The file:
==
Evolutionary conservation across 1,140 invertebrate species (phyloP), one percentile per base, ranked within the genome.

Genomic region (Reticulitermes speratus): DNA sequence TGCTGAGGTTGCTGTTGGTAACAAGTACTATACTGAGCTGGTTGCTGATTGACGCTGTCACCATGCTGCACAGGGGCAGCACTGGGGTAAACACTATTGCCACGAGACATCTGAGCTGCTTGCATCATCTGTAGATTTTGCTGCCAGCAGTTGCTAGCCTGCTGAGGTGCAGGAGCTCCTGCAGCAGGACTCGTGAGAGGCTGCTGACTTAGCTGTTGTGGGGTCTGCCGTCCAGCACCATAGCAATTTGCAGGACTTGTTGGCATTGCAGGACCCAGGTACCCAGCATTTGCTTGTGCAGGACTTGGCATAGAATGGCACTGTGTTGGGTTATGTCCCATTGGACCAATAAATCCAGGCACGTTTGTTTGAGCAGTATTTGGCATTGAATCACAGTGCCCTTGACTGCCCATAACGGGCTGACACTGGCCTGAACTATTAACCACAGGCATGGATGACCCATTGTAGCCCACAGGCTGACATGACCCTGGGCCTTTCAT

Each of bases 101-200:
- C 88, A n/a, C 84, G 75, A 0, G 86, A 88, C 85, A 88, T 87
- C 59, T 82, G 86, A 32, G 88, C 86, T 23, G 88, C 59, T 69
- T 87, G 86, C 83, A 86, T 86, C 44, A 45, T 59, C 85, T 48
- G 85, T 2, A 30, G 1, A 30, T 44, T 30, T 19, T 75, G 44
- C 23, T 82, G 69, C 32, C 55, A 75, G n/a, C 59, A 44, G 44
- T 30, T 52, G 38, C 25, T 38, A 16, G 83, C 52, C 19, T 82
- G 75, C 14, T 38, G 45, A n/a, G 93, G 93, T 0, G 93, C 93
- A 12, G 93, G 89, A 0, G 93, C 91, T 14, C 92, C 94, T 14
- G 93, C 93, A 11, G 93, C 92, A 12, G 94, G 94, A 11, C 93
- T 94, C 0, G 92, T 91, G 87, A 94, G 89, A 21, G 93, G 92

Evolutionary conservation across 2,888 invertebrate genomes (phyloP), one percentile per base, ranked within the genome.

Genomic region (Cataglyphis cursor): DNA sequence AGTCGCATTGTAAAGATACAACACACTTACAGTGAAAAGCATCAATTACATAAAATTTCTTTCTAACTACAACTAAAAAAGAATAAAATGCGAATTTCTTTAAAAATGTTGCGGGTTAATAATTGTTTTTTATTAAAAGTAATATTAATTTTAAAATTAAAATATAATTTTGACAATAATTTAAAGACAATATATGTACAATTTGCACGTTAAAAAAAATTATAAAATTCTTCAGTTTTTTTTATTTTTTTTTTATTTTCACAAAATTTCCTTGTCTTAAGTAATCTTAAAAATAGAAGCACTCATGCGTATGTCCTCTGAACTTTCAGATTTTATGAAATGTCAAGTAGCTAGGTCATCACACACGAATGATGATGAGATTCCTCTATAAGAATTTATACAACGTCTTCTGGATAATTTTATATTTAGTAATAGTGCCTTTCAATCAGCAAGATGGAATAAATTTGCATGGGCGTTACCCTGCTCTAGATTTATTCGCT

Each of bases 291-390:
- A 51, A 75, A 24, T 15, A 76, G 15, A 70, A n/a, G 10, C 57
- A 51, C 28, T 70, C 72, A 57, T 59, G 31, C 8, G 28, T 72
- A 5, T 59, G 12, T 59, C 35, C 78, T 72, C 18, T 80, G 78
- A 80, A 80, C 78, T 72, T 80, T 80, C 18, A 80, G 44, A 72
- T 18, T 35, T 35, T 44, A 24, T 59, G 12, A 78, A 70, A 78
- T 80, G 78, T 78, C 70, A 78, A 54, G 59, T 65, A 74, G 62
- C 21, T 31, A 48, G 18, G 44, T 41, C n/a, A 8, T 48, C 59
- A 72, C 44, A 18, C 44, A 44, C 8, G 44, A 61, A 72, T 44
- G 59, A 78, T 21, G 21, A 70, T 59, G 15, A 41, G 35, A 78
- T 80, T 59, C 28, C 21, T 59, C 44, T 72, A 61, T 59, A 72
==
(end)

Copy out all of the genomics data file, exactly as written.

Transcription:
Evolutionary conservation across 1,140 invertebrate species (phyloP), one percentile per base, ranked within the genome.

Genomic region (Reticulitermes speratus): DNA sequence TGCTGAGGTTGCTGTTGGTAACAAGTACTATACTGAGCTGGTTGCTGATTGACGCTGTCACCATGCTGCACAGGGGCAGCACTGGGGTAAACACTATTGCCACGAGACATCTGAGCTGCTTGCATCATCTGTAGATTTTGCTGCCAGCAGTTGCTAGCCTGCTGAGGTGCAGGAGCTCCTGCAGCAGGACTCGTGAGAGGCTGCTGACTTAGCTGTTGTGGGGTCTGCCGTCCAGCACCATAGCAATTTGCAGGACTTGTTGGCATTGCAGGACCCAGGTACCCAGCATTTGCTTGTGCAGGACTTGGCATAGAATGGCACTGTGTTGGGTTATGTCCCATTGGACCAATAAATCCAGGCACGTTTGTTTGAGCAGTATTTGGCATTGAATCACAGTGCCCTTGACTGCCCATAACGGGCTGACACTGGCCTGAACTATTAACCACAGGCATGGATGACCCATTGTAGCCCACAGGCTGACATGACCCTGGGCCTTTCAT

Each of bases 101-200:
- C 88, A n/a, C 84, G 75, A 0, G 86, A 88, C 85, A 88, T 87
- C 59, T 82, G 86, A 32, G 88, C 86, T 23, G 88, C 59, T 69
- T 87, G 86, C 83, A 86, T 86, C 44, A 45, T 59, C 85, T 48
- G 85, T 2, A 30, G 1, A 30, T 44, T 30, T 19, T 75, G 44
- C 23, T 82, G 69, C 32, C 55, A 75, G n/a, C 59, A 44, G 44
- T 30, T 52, G 38, C 25, T 38, A 16, G 83, C 52, C 19, T 82
- G 75, C 14, T 38, G 45, A n/a, G 93, G 93, T 0, G 93, C 93
- A 12, G 93, G 89, A 0, G 93, C 91, T 14, C 92, C 94, T 14
- G 93, C 93, A 11, G 93, C 92, A 12, G 94, G 94, A 11, C 93
- T 94, C 0, G 92, T 91, G 87, A 94, G 89, A 21, G 93, G 92

Evolutionary conservation across 2,888 invertebrate genomes (phyloP), one percentile per base, ranked within the genome.

Genomic region (Cataglyphis cursor): DNA sequence AGTCGCATTGTAAAGATACAACACACTTACAGTGAAAAGCATCAATTACATAAAATTTCTTTCTAACTACAACTAAAAAAGAATAAAATGCGAATTTCTTTAAAAATGTTGCGGGTTAATAATTGTTTTTTATTAAAAGTAATATTAATTTTAAAATTAAAATATAATTTTGACAATAATTTAAAGACAATATATGTACAATTTGCACGTTAAAAAAAATTATAAAATTCTTCAGTTTTTTTTATTTTTTTTTTATTTTCACAAAATTTCCTTGTCTTAAGTAATCTTAAAAATAGAAGCACTCATGCGTATGTCCTCTGAACTTTCAGATTTTATGAAATGTCAAGTAGCTAGGTCATCACACACGAATGATGATGAGATTCCTCTATAAGAATTTATACAACGTCTTCTGGATAATTTTATATTTAGTAATAGTGCCTTTCAATCAGCAAGATGGAATAAATTTGCATGGGCGTTACCCTGCTCTAGATTTATTCGCT

Each of bases 291-390:
- A 51, A 75, A 24, T 15, A 76, G 15, A 70, A n/a, G 10, C 57
- A 51, C 28, T 70, C 72, A 57, T 59, G 31, C 8, G 28, T 72
- A 5, T 59, G 12, T 59, C 35, C 78, T 72, C 18, T 80, G 78
- A 80, A 80, C 78, T 72, T 80, T 80, C 18, A 80, G 44, A 72
- T 18, T 35, T 35, T 44, A 24, T 59, G 12, A 78, A 70, A 78
- T 80, G 78, T 78, C 70, A 78, A 54, G 59, T 65, A 74, G 62
- C 21, T 31, A 48, G 18, G 44, T 41, C n/a, A 8, T 48, C 59
- A 72, C 44, A 18, C 44, A 44, C 8, G 44, A 61, A 72, T 44
- G 59, A 78, T 21, G 21, A 70, T 59, G 15, A 41, G 35, A 78
- T 80, T 59, C 28, C 21, T 59, C 44, T 72, A 61, T 59, A 72